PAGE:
Ukr.Biochem.J. 2018; Volume 90, Issue 6, Nov-Dec, pp. 49-61


Effects of alpha-ketoglutarate on lifespan and functional aging of Drosophila melanogaster flies

M. P. Lylyk1, M. M. Bayliak1, H. V. Shmihel1,
J. M. Storey2, K. B. Storey2, V. I. Lushchak1

1Vasyl Stefanyk Precarpathian National University, Ivano-Frankivsk, Ukraine;
2Institute of Biochemistry, Carleton University, Ottawa, Canada;

The effects of an alpha-ketoglutarate-supplemented diet on lifespan and functional senescence were evaluated in the Canton S strain of Drosophila melanogaster. The results suggest that effects of dietary alpha-ketoglutarate (AKG) are dose- and gender-dependent. In males, diets containing 1-10 mM AKG did not affect mean and maximum lifespans, except that an increased maximum lifespan observed at 10 mM AKG. Diet with 20 mM AKG shortened median lifespan and had no effect on maximum lifespan of males. In females, diets with low concentrations of AKG (1 and 5 mM) did not affect lifespan, whereas diets supplemented with 10 and 20 mM AKG increased both median and maximum lifespans. At a lifespan-prolonging concentration (10 mM), AKG decreased fecundity, increased cold resistance and had no effect on climbing activity or resistance to oxi­dative stress in flies of either gender at middle (24 days) and old (40 days) ages. Moreover, middle-aged AKG-fed females but not males were more resistant to heat stress that was accompanied by higher levels of HSP90 protein as compared with controls. Middle-aged flies on AKG-supplemented diets showed elevated oxidative stress and had higher total protein and triacylglycerol levels as compared with controls. Hence, anti-aging effects of AKG do not seem to be related to preventing oxidative stress development but involve metabolic rearrangement and synthesis of specific protective proteins, which aid to resist destructive processes with age.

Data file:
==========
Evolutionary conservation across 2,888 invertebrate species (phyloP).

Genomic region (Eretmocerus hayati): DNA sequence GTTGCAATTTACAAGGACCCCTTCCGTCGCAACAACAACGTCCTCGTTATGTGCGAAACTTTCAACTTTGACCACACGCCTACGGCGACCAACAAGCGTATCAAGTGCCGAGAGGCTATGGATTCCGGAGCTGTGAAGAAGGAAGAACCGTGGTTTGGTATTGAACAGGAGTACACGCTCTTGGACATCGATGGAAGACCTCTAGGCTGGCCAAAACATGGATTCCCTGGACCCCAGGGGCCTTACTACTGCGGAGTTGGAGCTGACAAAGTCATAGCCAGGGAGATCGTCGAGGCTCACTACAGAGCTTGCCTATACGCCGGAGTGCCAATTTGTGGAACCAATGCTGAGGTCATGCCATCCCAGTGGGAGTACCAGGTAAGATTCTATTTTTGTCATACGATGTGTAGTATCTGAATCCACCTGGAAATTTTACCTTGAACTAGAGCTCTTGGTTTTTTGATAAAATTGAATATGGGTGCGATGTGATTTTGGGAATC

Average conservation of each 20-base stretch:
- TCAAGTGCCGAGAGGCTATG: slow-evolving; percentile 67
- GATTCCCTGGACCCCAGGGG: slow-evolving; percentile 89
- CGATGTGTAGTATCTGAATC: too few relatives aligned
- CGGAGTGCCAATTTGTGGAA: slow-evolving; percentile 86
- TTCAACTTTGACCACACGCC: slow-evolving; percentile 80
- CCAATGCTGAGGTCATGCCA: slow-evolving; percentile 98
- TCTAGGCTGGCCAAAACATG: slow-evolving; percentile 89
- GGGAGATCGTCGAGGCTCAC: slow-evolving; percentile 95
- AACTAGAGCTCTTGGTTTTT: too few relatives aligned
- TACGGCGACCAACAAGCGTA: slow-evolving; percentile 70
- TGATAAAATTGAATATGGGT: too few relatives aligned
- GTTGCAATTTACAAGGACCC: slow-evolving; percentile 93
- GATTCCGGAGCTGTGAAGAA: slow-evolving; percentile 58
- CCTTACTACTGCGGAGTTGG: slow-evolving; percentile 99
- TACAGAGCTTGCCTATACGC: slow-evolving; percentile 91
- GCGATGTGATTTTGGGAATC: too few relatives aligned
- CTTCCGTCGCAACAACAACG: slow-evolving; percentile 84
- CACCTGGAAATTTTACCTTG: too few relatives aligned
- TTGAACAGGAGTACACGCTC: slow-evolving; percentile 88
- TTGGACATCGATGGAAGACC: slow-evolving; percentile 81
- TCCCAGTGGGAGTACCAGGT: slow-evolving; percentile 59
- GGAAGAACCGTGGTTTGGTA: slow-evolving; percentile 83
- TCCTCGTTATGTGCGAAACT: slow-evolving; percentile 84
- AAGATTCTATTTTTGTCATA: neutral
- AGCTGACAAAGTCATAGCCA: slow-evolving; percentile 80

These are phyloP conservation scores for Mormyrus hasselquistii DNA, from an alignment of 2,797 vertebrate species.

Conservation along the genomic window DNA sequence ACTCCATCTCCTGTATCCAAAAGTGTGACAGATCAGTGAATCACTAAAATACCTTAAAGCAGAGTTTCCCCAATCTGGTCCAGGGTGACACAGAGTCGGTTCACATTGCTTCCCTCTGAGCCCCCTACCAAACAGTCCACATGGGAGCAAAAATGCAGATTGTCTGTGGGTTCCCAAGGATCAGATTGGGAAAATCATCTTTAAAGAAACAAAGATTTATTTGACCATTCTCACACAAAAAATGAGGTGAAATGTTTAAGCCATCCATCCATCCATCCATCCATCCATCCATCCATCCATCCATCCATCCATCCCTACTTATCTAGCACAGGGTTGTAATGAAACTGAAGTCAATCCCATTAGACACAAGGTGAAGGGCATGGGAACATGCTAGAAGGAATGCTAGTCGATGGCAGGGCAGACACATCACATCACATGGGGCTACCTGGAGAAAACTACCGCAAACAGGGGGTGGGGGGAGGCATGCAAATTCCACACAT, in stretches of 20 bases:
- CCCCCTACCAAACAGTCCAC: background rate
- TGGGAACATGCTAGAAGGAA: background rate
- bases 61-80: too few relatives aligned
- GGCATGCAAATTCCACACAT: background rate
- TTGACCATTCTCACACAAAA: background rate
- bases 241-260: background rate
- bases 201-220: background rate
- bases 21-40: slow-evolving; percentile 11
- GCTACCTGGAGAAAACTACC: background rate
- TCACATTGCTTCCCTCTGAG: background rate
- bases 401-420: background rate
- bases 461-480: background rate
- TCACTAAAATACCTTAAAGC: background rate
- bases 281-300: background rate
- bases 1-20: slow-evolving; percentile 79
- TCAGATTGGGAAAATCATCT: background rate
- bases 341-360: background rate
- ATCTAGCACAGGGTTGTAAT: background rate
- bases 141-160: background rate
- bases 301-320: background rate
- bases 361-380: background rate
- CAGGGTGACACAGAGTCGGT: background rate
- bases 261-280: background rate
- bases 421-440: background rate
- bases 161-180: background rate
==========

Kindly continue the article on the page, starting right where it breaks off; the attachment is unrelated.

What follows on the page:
Keywords: , , , ,


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